It's been my observation that, unless it's a ginormous stack of Marshalls (or a vintage Supro), a tube amp's distortion can't get much heavier than late '60s hard rock- and that doesn't include people like Hendrix, Zeppelin, and Black Sabbath. I might be wrong, but it seems to me that if you wanna get punk/metal distortion without blowing your ears off, you gotta get an amp with some sort of built-in distortion or a distortion pedal.

Speaking of incapability of metal, has anyone else noticed that the video for Taranchula's "Moving Very Slowly" has a Danelectro guitar in it? I'm pretty sure lipstick tube pickups- traditional ones, anyway- aren't hot enough for death metal.

Wednesday, May 12, 2010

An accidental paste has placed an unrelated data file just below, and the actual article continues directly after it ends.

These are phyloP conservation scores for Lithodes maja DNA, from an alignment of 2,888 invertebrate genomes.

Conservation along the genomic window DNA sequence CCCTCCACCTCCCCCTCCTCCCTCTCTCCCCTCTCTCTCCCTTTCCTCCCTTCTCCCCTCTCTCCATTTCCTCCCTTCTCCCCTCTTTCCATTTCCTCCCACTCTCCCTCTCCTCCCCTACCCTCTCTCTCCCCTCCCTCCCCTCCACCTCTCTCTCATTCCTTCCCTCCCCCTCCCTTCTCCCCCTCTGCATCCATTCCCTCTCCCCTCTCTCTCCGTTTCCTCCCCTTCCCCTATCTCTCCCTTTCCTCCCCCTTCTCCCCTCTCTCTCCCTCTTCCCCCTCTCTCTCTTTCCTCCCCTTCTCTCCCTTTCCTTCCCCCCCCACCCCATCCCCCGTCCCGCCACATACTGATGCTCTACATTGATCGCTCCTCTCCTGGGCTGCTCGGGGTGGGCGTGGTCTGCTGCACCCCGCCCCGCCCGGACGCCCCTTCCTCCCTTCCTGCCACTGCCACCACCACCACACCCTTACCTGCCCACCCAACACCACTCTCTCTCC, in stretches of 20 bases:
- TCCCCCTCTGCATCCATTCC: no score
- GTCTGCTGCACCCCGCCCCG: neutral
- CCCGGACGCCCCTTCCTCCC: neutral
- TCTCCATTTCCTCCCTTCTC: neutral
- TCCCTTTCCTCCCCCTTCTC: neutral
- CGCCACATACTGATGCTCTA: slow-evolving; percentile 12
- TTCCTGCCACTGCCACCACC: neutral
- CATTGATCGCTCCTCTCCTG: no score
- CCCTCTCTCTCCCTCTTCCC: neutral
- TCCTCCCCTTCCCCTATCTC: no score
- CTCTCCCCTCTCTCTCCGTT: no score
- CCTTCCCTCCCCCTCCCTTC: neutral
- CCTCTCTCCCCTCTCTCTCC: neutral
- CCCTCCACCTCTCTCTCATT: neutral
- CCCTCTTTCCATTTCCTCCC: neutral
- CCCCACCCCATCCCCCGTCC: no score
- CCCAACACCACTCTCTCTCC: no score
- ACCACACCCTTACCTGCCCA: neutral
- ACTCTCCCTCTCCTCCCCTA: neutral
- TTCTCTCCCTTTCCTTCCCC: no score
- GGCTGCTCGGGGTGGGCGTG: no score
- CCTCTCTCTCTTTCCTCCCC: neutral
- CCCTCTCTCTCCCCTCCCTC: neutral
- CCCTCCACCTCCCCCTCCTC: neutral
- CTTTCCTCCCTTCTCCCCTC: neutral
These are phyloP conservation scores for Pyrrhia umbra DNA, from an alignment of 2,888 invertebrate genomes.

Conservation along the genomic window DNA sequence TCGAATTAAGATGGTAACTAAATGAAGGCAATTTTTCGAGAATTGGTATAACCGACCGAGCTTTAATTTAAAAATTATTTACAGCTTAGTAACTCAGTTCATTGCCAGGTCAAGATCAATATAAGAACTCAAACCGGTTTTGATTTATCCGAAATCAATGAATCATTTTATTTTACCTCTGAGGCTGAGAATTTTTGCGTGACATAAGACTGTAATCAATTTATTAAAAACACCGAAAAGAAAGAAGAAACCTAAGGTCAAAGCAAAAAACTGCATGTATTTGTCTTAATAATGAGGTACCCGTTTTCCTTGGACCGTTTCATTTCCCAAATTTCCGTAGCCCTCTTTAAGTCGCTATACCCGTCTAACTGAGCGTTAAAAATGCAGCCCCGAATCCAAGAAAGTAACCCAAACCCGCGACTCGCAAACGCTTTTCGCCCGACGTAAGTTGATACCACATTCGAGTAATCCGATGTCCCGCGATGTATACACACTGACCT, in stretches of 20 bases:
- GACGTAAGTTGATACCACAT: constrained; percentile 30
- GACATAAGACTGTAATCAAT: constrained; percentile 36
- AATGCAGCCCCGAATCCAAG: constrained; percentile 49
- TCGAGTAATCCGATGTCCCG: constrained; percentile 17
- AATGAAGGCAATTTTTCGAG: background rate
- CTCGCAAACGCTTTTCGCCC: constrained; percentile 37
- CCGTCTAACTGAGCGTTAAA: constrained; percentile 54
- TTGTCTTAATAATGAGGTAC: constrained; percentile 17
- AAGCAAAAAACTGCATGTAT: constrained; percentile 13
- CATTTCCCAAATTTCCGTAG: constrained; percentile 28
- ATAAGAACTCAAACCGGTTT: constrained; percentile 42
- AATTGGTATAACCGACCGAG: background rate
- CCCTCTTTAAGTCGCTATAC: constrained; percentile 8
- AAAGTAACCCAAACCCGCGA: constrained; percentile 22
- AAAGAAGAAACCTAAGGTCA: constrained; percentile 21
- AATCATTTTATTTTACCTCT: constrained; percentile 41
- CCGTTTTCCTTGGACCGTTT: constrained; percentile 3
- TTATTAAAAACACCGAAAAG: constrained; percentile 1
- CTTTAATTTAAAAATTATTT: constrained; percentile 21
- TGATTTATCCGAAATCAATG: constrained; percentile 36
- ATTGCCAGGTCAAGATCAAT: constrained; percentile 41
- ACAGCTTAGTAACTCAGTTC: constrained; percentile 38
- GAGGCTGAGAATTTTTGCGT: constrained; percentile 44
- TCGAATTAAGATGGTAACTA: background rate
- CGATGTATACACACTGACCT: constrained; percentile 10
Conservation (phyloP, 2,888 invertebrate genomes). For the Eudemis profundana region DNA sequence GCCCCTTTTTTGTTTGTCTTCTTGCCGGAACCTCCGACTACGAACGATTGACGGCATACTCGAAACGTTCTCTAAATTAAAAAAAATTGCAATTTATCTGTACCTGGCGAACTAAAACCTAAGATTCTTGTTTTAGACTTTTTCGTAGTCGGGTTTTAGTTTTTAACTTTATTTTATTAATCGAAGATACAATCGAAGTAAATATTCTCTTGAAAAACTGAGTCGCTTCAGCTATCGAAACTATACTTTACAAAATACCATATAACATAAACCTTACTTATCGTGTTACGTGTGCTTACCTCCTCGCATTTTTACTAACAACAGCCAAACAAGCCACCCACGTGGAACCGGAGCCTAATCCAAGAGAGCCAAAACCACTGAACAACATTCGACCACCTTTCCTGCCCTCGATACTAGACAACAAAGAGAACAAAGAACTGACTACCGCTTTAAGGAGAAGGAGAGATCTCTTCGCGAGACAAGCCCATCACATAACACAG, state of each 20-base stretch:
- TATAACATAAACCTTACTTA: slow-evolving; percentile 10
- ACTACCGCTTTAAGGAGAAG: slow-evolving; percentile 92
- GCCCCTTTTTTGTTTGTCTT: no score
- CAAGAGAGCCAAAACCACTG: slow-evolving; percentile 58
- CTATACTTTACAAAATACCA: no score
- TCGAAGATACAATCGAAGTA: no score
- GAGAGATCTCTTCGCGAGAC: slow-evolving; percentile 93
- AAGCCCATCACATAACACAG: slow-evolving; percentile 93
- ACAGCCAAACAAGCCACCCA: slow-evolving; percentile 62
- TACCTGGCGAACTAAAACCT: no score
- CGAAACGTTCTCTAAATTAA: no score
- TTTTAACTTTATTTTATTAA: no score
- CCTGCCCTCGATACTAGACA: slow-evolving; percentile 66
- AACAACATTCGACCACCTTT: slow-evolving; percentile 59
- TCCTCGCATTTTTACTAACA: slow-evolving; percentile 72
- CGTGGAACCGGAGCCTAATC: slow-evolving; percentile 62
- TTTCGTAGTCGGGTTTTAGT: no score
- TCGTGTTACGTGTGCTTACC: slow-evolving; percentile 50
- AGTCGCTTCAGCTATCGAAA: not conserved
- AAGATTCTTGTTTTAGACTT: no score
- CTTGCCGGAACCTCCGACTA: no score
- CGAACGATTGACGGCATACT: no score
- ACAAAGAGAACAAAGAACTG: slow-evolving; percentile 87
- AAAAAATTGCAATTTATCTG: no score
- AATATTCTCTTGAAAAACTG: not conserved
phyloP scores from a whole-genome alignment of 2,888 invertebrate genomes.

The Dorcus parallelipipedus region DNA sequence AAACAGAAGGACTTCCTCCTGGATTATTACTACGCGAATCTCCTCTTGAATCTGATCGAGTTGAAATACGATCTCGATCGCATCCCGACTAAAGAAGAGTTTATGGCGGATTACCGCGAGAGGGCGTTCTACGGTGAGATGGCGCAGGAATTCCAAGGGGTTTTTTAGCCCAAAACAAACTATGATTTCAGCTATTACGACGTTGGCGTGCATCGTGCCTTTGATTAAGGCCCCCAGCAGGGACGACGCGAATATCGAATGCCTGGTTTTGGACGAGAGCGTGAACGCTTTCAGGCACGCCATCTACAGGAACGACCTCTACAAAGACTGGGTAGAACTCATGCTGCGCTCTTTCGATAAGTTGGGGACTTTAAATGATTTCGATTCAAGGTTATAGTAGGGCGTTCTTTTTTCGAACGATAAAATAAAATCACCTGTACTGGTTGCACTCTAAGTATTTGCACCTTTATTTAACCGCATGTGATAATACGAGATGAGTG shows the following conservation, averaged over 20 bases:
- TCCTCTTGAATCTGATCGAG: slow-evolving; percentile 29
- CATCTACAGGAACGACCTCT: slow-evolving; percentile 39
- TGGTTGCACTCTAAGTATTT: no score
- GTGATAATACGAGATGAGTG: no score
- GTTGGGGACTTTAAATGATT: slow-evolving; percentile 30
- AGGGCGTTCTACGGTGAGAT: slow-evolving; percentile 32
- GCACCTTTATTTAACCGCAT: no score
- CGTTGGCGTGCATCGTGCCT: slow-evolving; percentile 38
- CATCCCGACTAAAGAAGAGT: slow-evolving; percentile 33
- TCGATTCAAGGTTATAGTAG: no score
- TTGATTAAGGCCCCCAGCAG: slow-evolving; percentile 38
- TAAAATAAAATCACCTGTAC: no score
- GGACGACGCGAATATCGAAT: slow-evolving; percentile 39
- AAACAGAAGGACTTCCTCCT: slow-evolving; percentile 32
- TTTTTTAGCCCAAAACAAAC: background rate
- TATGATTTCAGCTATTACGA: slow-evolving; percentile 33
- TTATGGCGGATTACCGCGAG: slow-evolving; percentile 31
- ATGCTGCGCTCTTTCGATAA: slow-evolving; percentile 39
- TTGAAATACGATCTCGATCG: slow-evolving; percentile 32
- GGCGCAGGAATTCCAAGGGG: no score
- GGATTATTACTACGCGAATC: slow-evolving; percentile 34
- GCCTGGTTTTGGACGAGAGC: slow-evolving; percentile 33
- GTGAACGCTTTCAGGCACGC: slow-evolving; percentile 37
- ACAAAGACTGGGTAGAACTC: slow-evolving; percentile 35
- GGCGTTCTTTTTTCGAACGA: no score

John K

While I don't dislike John K as a person, as an artist he just turns me off, to tell you the truth. What he does is really just what underground comics did twenty years before Ren and Stimpy, and probably better...

See, my real problem with his art is that he can somehow make the music video for Weird Al's "Close But No Cigar" more violent and disturbing than "Weasel Stomping Day".

I've seen his blog and his comments on Looney Tunes, Preston Blair, and classic cartoons of many eras and mediums, and I must say that he has incredibly good taste when it comes to cartoons. He knows exactly how and why they work and what makes them good, different, and entertaining. I actually agree with the things he says! But from what I've observed, he doesn't apply these methods and philosophies to his own work- it's like the creative side of his brain refuses to listen to the logical side of his brain- what comes out of his pencil doesn't seem to reflect his knowledge and appreciation. He could draw well if he wanted to, but instead he just does everything squishy and distorted and lacking in basic construction.